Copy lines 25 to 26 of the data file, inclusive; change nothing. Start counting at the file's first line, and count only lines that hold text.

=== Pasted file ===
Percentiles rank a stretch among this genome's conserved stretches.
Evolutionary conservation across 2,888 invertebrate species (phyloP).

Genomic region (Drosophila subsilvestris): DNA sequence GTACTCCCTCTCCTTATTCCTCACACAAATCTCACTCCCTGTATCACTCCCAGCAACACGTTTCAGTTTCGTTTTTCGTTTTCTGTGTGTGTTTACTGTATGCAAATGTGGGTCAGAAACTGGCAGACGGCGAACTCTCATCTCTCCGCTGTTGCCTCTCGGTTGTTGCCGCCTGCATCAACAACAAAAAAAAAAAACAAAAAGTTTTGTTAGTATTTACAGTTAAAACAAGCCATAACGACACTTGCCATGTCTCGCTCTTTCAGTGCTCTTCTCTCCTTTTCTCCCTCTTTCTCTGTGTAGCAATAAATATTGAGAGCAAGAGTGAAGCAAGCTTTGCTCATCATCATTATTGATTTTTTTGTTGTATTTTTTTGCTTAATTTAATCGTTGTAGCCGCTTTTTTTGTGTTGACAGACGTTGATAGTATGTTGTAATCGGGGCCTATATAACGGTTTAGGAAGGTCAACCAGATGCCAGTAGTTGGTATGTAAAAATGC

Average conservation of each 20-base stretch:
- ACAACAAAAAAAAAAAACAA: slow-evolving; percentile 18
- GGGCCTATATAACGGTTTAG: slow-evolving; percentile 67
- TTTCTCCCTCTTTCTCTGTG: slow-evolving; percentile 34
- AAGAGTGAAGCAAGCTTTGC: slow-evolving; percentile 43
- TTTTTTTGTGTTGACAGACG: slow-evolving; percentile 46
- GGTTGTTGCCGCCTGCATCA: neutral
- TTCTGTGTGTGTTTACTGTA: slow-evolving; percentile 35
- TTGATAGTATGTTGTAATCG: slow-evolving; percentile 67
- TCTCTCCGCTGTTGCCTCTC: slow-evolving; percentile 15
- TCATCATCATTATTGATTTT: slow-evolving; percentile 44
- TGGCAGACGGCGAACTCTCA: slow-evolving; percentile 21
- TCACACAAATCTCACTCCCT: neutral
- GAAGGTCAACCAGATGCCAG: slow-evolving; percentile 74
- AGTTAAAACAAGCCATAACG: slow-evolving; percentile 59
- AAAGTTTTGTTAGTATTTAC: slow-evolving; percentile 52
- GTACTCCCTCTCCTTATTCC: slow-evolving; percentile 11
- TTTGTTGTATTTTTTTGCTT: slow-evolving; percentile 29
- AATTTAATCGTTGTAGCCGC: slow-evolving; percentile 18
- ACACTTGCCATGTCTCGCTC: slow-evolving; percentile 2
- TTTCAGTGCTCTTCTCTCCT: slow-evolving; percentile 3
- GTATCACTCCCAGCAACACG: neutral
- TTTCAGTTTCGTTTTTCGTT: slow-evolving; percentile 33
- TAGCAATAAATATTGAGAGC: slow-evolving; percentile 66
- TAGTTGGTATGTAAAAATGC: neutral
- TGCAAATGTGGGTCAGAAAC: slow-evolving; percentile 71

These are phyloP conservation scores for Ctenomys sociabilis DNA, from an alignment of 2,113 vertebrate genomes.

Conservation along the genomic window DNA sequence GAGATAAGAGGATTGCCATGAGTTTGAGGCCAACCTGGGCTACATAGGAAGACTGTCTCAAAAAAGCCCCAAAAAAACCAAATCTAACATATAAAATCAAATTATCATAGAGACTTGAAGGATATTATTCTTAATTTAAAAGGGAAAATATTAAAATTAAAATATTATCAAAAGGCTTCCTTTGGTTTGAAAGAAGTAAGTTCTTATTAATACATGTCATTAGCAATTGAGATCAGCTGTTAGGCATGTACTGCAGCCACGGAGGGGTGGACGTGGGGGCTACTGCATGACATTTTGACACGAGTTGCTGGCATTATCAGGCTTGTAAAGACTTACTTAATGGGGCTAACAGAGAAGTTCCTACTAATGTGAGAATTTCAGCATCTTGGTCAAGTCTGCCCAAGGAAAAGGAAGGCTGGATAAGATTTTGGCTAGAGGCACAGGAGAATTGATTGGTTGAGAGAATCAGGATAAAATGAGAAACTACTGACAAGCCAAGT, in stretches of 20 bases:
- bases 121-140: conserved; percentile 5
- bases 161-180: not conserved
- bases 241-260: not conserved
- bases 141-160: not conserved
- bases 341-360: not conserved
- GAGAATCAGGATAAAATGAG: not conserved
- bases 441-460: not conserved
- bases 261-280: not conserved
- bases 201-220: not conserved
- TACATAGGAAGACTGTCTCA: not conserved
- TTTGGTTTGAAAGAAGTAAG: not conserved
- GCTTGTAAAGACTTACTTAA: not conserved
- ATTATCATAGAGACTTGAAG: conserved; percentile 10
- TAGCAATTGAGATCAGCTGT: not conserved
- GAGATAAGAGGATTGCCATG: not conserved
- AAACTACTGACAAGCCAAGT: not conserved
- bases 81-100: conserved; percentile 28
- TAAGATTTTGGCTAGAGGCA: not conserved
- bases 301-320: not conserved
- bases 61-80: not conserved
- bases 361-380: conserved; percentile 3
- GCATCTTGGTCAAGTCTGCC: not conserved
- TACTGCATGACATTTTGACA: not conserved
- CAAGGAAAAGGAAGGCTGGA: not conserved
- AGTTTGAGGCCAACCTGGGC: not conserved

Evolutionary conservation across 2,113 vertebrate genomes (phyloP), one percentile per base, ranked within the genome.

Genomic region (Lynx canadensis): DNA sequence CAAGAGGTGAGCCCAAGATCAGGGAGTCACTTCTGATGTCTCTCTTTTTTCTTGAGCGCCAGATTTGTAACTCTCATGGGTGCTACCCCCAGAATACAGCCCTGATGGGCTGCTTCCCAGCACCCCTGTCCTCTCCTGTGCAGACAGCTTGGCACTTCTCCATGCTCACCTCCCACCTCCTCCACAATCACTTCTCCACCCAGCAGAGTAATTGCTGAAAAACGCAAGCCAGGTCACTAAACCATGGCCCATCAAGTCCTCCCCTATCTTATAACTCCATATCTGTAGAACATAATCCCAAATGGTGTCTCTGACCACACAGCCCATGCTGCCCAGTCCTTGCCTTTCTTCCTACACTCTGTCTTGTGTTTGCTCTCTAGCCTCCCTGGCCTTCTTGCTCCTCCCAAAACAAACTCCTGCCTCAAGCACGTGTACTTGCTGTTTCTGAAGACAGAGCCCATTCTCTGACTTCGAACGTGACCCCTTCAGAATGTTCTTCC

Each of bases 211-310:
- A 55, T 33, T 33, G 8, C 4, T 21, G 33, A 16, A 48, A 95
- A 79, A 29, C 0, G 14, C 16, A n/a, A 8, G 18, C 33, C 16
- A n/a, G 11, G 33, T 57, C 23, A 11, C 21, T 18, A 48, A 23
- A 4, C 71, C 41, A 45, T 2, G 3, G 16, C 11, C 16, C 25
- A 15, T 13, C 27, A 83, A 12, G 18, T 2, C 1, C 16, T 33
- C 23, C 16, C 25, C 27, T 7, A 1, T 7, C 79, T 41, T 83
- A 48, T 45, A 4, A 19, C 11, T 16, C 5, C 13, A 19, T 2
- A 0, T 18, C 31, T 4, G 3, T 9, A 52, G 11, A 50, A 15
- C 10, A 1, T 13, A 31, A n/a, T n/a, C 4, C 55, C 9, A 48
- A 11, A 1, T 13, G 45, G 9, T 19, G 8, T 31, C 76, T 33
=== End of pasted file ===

- GTATCACTCCCAGCAACACG: neutral
- TTTCAGTTTCGTTTTTCGTT: slow-evolving; percentile 33